Sarepta Therapeutics Inc.'s shares jumped about 15 percent on Wednesday after the company's drug to treat patients with a form of a fatal muscle-wasting disease met the main goal of an early-stage trial.
Duchenne Muscular Dystrophy is a rare and progressive genetic disorder that hampers muscle movement and Sarepta said its drug was successful in improving the production of dystrophin, a protein that helps keep muscles intact.
DMD, which affects about one in every 3,500 to 5,000 males, happens when an exon, or exons – one of the vital parts that make a gene – are deleted or absent, interfering with the rest of the gene being pieced together.
Sarepta's drug, golodirsen, is for patients who are amenable to what is known as exon 53 skipping, which allows the other exons to form a complete gene.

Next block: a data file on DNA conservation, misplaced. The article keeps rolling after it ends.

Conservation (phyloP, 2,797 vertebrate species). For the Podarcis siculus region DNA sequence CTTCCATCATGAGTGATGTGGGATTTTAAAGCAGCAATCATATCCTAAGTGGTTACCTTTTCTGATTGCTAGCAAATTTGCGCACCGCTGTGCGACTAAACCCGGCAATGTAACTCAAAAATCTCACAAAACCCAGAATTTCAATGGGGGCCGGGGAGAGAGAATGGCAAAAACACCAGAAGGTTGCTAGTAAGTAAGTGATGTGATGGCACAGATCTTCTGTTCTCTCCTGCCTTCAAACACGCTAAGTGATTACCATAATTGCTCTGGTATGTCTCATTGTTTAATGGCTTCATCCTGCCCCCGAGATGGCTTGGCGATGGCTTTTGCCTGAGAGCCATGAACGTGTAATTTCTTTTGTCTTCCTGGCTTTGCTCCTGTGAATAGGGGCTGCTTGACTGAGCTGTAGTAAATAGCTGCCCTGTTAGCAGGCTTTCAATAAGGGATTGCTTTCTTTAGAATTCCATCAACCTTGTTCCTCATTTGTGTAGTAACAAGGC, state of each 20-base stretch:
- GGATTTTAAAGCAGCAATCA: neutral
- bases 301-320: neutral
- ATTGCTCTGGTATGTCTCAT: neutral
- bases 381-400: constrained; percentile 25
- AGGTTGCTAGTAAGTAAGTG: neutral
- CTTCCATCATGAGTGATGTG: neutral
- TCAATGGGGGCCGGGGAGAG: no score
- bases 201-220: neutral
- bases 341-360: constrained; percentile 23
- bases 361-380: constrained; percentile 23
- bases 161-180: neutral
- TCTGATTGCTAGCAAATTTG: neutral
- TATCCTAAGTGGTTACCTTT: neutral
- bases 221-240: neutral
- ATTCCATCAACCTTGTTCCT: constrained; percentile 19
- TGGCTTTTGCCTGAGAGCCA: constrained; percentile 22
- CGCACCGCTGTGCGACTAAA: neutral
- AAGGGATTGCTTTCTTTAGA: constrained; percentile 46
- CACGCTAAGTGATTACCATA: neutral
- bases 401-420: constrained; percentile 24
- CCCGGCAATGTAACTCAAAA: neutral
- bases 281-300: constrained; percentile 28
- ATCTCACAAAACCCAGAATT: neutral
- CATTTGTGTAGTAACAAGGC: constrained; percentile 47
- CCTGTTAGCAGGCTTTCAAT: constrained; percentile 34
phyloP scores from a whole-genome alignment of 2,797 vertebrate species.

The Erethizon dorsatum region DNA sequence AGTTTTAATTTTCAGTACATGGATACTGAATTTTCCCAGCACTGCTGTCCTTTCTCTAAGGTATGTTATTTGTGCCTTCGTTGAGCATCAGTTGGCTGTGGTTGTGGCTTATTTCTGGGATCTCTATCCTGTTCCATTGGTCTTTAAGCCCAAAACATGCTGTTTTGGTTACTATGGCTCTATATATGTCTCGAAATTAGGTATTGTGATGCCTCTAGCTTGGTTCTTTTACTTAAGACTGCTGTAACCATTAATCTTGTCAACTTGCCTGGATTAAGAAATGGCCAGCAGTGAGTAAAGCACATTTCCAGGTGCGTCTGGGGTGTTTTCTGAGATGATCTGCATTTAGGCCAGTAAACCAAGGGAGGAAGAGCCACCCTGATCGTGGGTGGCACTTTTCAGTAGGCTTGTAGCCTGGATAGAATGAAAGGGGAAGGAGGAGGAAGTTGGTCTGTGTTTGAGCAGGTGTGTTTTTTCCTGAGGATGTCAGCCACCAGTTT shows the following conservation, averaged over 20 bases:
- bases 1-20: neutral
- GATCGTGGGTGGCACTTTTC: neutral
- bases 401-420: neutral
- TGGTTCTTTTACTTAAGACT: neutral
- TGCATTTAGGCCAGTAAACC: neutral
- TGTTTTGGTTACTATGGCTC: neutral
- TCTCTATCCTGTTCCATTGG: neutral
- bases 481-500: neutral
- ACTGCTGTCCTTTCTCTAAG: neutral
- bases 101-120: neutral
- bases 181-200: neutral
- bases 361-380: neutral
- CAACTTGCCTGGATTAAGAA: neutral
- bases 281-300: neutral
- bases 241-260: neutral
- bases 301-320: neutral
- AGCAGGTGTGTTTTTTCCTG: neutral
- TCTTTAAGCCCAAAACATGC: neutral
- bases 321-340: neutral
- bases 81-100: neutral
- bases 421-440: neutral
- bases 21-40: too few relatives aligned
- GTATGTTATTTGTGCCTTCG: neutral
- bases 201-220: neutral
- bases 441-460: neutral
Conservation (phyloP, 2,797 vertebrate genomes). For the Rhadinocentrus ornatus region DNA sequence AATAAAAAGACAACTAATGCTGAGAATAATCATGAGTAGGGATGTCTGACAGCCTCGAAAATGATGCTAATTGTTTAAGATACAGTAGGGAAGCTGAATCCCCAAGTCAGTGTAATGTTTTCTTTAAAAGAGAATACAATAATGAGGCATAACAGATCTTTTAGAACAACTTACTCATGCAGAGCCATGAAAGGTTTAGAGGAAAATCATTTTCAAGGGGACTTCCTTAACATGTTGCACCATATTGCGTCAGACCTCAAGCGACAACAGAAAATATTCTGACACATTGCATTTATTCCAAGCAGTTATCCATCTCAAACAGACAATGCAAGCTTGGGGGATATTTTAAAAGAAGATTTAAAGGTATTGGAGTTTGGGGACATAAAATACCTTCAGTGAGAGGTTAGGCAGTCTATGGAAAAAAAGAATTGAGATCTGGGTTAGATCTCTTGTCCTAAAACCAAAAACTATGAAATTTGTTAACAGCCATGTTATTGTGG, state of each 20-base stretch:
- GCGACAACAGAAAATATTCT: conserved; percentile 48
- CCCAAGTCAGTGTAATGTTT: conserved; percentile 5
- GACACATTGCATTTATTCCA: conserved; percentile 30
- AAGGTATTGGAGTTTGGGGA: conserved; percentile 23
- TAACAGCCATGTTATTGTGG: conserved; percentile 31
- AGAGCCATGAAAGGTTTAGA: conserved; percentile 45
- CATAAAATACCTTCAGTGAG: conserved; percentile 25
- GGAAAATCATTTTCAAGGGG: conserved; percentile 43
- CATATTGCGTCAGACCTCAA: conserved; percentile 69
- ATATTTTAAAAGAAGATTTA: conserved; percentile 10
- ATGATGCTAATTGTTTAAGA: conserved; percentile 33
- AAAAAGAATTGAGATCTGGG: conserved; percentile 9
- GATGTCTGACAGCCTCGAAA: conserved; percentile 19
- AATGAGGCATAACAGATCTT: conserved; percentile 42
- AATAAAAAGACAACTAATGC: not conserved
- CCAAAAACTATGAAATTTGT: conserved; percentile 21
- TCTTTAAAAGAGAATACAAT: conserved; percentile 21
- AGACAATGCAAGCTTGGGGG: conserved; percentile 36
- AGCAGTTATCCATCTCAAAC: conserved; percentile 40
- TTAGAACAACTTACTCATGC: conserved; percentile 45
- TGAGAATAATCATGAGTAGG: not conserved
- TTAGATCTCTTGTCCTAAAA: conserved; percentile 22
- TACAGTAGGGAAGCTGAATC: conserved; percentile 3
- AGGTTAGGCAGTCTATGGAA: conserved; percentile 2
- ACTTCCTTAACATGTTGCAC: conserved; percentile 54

The 'exon 53 skipping' was successful in all the 25 patients tested in the trial, Sarepta said.
"Golodirsen does appear to be a more proficient exon skipper than Exondys 51," Leerink analyst Joseph Schwartz wrote in a client note.
Exondys 51 is Sarepta's other DMD drug that was approved in September last year after the U.S. Food and Drug Administration bowed to patient pressure and went against the recommendation of its top scientists and a panel of outside advisers.
"This (positive data on golodirsen) reduces any uncertainty around the efficacy of Exondys 51 and decreases any risk around the pending confirmatory study," Needham analyst Chad Messer said.
Sarepta's shares were up about 15 percent at $47.30 in premarket trading on Wednesday. The company will ring the closing bell on Nasdaq on Wednesday in recognition of World Duchenne Awareness Day on Sept. 7.
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